A sound wave is a pressure vibration caused by the movement of energy traveling through a medium e.g. air, as it propagates away from its source.
As sound passes through the air, the air particles move left and right due to the energy of the sound wave passing through it. It's the vibrating air molecules that cause the human eardrum to vibrate, which the brain then interprets as sound.
Air molecules do not travel from the noise source to the ear. Each individual molecule only moves a small distance as it vibrates, which causes the adjacent molecules to vibrate in a rippling effect all the way to the ear.
Sound waves are longitudinal and should not be confused with transverse waves. Most waves are transverse, including light and the ripples we see on water.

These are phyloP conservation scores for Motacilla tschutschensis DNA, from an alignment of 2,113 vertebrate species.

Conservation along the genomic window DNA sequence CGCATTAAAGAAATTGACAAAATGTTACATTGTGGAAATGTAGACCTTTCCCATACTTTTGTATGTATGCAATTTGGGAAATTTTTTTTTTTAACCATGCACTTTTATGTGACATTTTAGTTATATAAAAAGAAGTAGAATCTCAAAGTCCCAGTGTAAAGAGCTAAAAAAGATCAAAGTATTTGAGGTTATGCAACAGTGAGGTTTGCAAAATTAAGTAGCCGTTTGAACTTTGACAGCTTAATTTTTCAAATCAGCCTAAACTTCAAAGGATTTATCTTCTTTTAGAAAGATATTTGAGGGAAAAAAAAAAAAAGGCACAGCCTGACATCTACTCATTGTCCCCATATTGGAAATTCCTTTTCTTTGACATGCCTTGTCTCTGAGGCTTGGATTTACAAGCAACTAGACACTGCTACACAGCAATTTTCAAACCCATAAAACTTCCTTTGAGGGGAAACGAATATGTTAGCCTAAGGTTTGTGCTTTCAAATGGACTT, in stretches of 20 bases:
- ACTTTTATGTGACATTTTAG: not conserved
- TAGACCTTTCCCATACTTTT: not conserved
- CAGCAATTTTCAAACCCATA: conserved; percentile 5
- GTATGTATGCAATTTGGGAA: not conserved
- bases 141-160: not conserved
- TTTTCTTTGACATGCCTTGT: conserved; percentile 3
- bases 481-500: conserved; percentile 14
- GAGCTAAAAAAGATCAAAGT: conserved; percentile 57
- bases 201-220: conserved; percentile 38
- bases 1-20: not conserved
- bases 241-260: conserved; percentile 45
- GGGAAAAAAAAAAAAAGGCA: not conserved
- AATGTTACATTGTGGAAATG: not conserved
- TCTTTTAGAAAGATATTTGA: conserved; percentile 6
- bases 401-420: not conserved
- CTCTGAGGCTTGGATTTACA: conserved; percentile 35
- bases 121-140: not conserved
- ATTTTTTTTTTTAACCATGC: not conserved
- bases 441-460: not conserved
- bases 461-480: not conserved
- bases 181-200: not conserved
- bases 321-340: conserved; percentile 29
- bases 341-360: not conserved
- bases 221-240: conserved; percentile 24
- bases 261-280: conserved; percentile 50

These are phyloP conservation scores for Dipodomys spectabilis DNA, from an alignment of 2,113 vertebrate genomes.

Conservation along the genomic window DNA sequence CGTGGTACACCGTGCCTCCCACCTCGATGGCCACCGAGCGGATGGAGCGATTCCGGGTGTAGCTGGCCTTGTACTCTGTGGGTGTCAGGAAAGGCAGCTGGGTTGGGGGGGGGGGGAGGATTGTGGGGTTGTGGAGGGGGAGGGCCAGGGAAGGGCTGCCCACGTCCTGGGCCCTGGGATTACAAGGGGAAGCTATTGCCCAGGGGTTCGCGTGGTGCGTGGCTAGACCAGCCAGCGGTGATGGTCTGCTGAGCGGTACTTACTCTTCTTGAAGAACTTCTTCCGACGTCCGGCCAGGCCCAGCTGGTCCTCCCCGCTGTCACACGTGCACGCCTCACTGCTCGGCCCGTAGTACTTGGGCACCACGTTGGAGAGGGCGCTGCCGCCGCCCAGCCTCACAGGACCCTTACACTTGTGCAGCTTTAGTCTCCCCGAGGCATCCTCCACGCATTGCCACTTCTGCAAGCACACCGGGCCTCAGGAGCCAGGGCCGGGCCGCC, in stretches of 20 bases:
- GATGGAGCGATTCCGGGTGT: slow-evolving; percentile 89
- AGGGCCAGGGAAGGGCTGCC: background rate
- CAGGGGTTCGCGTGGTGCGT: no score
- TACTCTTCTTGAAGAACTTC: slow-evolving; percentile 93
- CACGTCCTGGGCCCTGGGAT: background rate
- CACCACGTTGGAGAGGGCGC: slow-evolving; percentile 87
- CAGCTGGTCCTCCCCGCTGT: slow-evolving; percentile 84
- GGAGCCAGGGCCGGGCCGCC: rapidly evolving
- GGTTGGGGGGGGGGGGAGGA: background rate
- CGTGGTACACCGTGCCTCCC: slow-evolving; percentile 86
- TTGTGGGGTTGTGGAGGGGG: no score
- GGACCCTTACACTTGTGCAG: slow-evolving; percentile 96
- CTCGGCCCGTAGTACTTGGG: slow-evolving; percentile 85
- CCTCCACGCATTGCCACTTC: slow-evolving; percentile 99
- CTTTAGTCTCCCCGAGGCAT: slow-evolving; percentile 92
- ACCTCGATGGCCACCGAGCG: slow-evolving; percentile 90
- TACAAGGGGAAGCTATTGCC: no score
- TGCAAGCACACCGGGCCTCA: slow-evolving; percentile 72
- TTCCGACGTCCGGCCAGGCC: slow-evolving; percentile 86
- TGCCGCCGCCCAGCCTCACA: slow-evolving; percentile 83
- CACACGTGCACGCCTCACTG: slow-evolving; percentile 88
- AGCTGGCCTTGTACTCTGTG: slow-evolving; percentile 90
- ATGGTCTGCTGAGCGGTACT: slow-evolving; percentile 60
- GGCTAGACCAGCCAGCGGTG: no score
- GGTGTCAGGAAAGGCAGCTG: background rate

Transverse waves vibrate at 90 degrees to the direction of the wave. In contrast, longitudinal waves have vibrations along the same axis as the direction in which the wave is traveling. Think of the way a slinky behaves if two people are holding each end and one person quickly sends a number of vibrations down it.
Compression happens in the region in a longitudinal wave where the particles are closest together. Rarefaction is a region in a longitudinal wave where the particles are furthest apart.